Authors: Courtney Cook Hopp
We spent the next few hours walking in and out of gallerie
s. Our debates lingered safely on the context of art. Around the truths and lies, the real and the make believe, the good and the evil.
One artist in particular, an oil painter, held us both captive. His small canvases forced us to step close while the minute details grabbed hold, daring us to look harder, to follow the lines off the canvas and search for what treasures lay hidden underneath.
I was completely consumed. So much so, I didn’t notice when Quentin had stepped outside, his dark silhouette reflecting through the front window, his hand holding a cell phone to his ear. I weaved through the other art viewers, unintentionally shivering as I crossed into the chilly evening air. Quentin’s eyes followed my every movement. He ended his call as I neared, and pulled his coat off, draping it around my shoulders. He was everywhere. The musky scent of him rising all around me. Every sense in my body heightened.
“There are two more galleries on the next street over,” his voice soft in the night air. “Do you have time?”
“Sure.” I had no idea what time it was, but I knew I wasn’t ready to go home. I looked up to his face and quietly asked, “Are you going to tell me how you got my phone number?”
“Does it matter?”
“No, not really.”
We started to walk down the street, when his low voice murmured, “Evelyn.”
Of course, Evelyn. How she had my number, I have no idea.
Washed in a scent of contentment, we rounded the corner and crossed a street cutting a diagonal path across the otherwise traditional city grid. It was a short, odd street, which abruptly came to an end at the mouth of an alleyway. The dark opening pulled me like a magnet and I was unable to stop my feet from moving toward their new trajectory.
“CeeCee, the galleries are this way.”
It began, like it always began, at the base of my neck.
Please, not tonight,
For weeks I’d waited, prepared myself for the onslaught, almost convinced myself I’d imagined the entire thing. But tonight, I let down my guard and now my mind would pay the consequence.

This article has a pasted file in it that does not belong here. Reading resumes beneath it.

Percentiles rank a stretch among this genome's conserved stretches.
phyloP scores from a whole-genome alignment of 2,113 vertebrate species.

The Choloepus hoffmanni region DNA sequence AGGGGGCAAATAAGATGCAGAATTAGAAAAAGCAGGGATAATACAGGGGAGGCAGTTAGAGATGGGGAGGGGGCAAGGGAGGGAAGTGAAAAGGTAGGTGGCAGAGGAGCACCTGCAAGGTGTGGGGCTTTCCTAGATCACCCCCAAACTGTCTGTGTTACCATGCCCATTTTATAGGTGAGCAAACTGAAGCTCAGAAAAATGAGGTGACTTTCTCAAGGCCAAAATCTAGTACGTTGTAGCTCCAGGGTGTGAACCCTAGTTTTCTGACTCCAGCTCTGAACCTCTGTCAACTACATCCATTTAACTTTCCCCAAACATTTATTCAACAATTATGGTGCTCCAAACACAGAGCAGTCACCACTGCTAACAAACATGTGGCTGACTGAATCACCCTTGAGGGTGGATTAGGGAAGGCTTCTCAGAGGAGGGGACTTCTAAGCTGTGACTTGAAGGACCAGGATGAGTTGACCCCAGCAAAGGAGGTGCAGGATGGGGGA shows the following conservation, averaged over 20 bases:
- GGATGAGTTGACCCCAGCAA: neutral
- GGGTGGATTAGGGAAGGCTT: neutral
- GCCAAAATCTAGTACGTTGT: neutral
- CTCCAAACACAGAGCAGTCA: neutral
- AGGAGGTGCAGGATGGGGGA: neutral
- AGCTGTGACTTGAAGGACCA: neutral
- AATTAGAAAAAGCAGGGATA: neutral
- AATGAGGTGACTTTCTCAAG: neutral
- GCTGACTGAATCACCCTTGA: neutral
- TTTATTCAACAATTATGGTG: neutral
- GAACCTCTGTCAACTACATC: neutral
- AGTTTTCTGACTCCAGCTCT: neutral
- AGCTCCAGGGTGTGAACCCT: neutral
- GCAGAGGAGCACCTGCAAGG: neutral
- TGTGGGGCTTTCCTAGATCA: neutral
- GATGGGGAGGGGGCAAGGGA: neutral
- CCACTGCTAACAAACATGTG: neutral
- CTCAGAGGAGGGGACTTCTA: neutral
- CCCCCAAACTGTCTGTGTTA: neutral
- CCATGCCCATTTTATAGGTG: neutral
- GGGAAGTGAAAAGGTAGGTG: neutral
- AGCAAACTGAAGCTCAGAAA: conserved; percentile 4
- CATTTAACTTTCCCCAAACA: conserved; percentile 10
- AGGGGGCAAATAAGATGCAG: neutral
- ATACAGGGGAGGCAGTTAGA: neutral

I heard Quentin’s voice somewhere behind me, but with every step, the penetrating needles grew stronger. Forcing me to focus. Preparing me for what was about to unleash. And unleash it did. Slow at first, like a freight train picking up speed, until my entire mind was coated in color. Blues of every shade, bending into red.
I knew enough not to be fooled by the beauty, because it was always followed by horror.
“CeeCee, where are you going?”
I wanted to turn to him, but the colors blew out like a candle, and my mind was ravished by exploding images.
The outline of a man.
The silhouette of a couple.
The flash of a gun.
Faster and faster they shuffled, casting me into depths of darkness as the silent movie came to life. A shadowy man next to a dumpster. A couple. The flash of a gun. Spinning blue lights throbbing hues of gray over the entire scene.
On they went. Fear booming inside of me, adding the only soundtrack to the scene.
The shadowy man by the dumpster.
The backs of the couple.
The blue lights.
I stood at the mouth of the alley. My eyes open, unseeing, my body shaking uncontrollably. I felt Quentin’s arm wrap firmly around my back. I wanted to spin into him, to force my eyes from the unfolding scene.
“CeeCee?” A whisper, a lifeline, in the storm of silence, in the nightmare playing out in front of me. The images continued to march forward. One after the other.
The flash of a gun muzzle.
Until one image burst forward and hovered. It dangled over me, crushing me under its weight. A single silhouette, crumpled on the ground, bathed in blue light, begging me to understand.
“Stop!” I screamed. I grabbed the sides of my head, tears streaming down my cheeks. “No more! Please, no more!”
And like a T.V. unplugged from the wall, they immediately vanished, leaving only a heavy gray fog over my mind.
My body fell under the pressure of their hasty retreat, but not before Quentin’s arms wrapped protectively around my waist, safely holding my feet to solid ground. My eyes darted in panic, looking for the couple. For the man. But all that remained was a cold, dark alley, just as it was when I first noticed it, trails of dumpsters as far as the eye could see.